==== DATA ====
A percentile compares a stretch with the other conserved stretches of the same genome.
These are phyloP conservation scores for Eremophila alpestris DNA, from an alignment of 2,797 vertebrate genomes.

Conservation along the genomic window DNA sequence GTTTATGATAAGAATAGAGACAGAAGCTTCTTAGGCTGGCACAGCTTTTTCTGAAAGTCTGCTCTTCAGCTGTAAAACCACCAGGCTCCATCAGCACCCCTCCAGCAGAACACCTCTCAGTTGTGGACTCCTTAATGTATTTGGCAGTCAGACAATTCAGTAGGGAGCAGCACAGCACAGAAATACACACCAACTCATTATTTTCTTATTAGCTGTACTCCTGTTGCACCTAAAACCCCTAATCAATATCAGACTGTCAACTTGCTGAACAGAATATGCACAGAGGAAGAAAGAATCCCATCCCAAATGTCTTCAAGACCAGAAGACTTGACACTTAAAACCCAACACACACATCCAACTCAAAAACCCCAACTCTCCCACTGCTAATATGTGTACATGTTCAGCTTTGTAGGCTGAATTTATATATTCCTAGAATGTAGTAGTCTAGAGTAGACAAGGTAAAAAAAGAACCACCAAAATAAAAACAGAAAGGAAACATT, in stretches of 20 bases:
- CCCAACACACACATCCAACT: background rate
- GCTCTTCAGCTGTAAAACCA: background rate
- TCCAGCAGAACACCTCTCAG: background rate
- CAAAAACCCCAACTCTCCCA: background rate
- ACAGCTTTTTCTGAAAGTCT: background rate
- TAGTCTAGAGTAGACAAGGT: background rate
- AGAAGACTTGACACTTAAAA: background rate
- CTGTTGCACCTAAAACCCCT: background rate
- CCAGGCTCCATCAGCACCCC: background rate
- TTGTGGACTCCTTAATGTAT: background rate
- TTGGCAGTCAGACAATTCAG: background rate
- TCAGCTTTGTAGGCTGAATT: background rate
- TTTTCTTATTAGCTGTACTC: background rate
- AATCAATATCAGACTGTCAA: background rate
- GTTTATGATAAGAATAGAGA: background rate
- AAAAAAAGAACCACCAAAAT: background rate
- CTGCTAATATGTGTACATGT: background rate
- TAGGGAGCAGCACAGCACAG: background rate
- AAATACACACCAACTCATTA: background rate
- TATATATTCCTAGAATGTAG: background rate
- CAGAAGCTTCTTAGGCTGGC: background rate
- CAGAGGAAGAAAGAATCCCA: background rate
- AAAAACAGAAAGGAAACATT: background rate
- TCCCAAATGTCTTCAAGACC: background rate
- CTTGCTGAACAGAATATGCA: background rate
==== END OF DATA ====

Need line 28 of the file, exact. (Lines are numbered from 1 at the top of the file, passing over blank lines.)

- CTTGCTGAACAGAATATGCA: background rate